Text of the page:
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Discovering World War I at the History Center, Part 4: The Elsie Janis Memorabilia Collection

Posted by Jane Metters LaBarbara.
November 9th, 2018

Blog post by Michael Ridderbusch, Associate Curator, WVRHC.

On the 11th of this month of November, at 11:00 AM Paris time, will occur the 100th anniversary of the end of World War I.  America suffered casualties of over 115,000 in this conflict, making it the third costliest war in American history, following World War II (over 400,000) and the Civil War (750,000).  This sacrifice inspired President Woodrow Wilson in 1919 to ask Americans to recognize “those who had died in the country’s service.”  In time, his moral injunction led to Congressional actions that ultimately established in 1957 Veterans Day as we know it today.


In times of relative peace, we of course recognize the service of those in the armed forces.  In times of war we aspire to more.  These aspirations often take the form of serving in hospitals, working in the arms industry, etc.  In addition to these activities of material support, however, are ones of moral support to the troops.  In the Second World War the United Service Organizations (USO), a nonprofit organization established by request of President Roosevelt in 1941, provided such support.  Although many entertainers answered the call, the comedian Bob Hope has become most identified with the USO, so much so that the organization is currently known as the “Bob Hope USO.”  He not only entertained during World War II, but also during the conflicts in Korea and Vietnam.  Lesser known and even forgotten, however, is Elsie Janis, a vaudeville star who also entertained troops, albeit during World War I.  Her rapport and connection to audiences of soldiers was so great that she was immortalized as “the sweetheart of the AEF” (American Expeditionary Force).  The History Center has recently acquired memorabilia regarding Elsie Janis, including photographs, clippings, and other material documenting both her vaudeville years and World War I service. 


Elsie Bierbower was born 16 March 1889 in Marion, Ohio, a small town 50 miles north of Columbus.  By age 2 she was already performing on stage, and by 11 she attained success on the vaudeville circuit as a headliner under the stage name of “Elsie Janis.”  Critical success led to engagements on Broadway and in London, including a number of hit Broadway shows, such as “The Vanderbilt Cup” (1906), “The Hoyden” (1907), “The Slim Princess” (1911), and “The Century Girl” (1916).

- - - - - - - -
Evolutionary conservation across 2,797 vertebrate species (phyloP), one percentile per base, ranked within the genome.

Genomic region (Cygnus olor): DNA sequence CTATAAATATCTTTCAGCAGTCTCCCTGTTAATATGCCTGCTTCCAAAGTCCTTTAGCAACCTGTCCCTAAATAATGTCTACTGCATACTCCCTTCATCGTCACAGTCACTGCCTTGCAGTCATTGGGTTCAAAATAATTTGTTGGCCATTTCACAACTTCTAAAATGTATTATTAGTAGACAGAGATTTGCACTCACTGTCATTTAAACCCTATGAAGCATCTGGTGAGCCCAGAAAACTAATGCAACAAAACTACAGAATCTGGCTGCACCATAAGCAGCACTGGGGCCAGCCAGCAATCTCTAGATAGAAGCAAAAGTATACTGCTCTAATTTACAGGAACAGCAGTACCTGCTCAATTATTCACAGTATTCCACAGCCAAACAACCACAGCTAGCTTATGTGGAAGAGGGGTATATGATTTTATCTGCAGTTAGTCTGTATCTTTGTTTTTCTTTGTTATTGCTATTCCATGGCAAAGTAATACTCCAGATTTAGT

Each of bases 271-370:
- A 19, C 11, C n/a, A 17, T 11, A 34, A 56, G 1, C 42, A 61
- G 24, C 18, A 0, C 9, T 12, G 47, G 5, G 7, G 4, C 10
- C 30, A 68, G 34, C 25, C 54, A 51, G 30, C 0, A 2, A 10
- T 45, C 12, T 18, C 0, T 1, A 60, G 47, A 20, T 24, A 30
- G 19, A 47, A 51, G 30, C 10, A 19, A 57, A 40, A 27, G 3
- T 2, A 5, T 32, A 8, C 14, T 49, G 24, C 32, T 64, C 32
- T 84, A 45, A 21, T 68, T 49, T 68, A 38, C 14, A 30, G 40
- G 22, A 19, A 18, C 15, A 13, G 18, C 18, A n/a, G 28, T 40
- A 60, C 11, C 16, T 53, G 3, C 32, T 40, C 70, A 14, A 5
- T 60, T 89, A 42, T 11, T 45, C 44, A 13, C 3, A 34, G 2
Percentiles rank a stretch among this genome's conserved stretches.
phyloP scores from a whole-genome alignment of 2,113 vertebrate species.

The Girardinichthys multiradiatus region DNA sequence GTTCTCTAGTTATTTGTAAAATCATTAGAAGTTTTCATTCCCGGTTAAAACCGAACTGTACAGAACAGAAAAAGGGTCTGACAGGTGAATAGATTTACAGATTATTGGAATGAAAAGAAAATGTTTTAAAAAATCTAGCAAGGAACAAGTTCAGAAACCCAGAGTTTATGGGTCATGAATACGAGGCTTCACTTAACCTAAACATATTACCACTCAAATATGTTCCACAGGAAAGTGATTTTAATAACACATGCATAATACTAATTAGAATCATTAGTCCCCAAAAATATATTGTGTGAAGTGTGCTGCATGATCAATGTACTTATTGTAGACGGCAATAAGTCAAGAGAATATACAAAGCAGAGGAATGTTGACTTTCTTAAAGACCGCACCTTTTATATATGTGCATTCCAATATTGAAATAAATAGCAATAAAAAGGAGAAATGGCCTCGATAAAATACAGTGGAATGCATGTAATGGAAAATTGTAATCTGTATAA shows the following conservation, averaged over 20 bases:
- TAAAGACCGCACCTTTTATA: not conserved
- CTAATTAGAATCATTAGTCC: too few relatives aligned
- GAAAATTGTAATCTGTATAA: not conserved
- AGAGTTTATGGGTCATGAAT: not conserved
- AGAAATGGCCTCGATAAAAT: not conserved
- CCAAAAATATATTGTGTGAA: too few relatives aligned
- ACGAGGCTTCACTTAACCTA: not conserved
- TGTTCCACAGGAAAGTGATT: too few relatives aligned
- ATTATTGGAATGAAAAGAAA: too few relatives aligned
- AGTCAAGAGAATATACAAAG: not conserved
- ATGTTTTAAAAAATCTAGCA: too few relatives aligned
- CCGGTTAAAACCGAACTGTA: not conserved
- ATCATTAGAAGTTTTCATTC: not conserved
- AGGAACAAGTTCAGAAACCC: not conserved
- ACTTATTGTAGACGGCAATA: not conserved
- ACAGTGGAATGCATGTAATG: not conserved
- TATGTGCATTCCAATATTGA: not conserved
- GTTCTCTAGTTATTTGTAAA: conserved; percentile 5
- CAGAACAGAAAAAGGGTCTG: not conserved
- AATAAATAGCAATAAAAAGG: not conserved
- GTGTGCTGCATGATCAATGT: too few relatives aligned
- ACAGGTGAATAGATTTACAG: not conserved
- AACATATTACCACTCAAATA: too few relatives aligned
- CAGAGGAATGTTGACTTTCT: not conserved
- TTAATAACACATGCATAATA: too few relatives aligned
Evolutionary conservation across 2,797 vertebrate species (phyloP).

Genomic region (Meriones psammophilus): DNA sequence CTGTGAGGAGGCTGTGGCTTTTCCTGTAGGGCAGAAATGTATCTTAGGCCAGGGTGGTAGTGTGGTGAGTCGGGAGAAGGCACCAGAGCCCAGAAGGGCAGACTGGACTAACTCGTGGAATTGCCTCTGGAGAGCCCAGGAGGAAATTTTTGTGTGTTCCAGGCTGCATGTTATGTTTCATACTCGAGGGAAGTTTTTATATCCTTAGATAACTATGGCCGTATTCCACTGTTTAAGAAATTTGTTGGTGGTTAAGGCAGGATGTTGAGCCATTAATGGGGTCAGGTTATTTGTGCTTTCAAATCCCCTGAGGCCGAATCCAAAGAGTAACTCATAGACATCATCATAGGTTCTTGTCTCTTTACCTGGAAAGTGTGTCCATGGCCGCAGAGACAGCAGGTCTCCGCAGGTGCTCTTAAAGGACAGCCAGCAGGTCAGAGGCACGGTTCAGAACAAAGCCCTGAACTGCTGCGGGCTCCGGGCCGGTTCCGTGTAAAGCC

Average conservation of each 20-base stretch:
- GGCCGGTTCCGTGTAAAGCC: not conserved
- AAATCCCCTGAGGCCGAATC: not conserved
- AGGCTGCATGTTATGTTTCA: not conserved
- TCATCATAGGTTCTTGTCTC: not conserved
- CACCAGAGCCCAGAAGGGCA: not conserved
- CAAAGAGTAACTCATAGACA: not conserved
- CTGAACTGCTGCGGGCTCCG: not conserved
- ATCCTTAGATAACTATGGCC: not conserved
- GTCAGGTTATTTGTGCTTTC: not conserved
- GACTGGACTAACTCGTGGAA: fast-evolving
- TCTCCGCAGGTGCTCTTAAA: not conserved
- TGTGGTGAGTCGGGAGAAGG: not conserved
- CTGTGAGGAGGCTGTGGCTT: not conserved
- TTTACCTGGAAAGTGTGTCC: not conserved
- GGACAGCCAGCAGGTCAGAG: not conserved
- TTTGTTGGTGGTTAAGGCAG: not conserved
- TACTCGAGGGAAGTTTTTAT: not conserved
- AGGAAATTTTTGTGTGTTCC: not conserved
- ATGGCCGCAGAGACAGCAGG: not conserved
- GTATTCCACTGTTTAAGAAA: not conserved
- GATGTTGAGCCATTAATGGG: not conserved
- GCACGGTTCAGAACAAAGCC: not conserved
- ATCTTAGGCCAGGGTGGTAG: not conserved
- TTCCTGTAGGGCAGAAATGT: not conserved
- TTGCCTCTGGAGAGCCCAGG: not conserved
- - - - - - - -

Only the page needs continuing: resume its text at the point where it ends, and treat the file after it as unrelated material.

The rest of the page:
Our collection of memorabilia includes a number of items from this era:


Booklet "marketing" Elsie Janis as a child star, next to a photo of Elsie Janis

On left:  Booklet “marketing” Elsie Janis as a child star; 1900
On right:  A photograph of Janis as a character in “The Slim Princess”; ca. 1911
 (From collection A&M 4355, Clyde Cale, Collector, Memorabilia of Entertainer Elsie Janis.)


Newspaper clipping about Elsie Janis, note card in her handwriting, and a portrait photo of her

Top left:  Newspaper article regarding her career,
indicating how she’s “smashing many box office records;” ca. 1912
Bottom left:  Note card with original manuscript by Janis from the
 “Davis Theatre” [in Pittsburgh]; March 1916
On Right:  Portrait photograph; undated
(From collection A&M 4355, Clyde Cale, Collector, Memorabilia of Entertainer Elsie Janis.)


It was during a 1915 engagement in London that she stumbled into her vocation as an entertainer and morale booster of troops.  In the introduction to her 1919 autobiographical account of her war years titled “The Big Show:  My Six Months with the American Expeditionary Forces,” a compelling read of over 220 pages, she explains how this started.  “I played again at the Palace [in London], and now began my first real taste of war.  The wounded were coming home in thousands; the camps were full; and I spent every spare moment I had, and some I did not have, singing in hospitals and camps.  It was then I learned what a little amusing story or a song can mean to a man before he goes into a fight or after he has ‘got his.'”


When the United States declared war on 6 April 1917 she had a new resolution:  “From that time on I had but one idea, and that was to get to France and do for our boys what I had done for the others — for I thought, if the Tommies liked me in their own land and surrounded by their own families, what would our boys feel, three thousand miles away from home?”


Photo of Elsie Janis on the deck of an ocean liner

Elsie Janis on the deck of an ocean liner, likely sailing between the United States and England.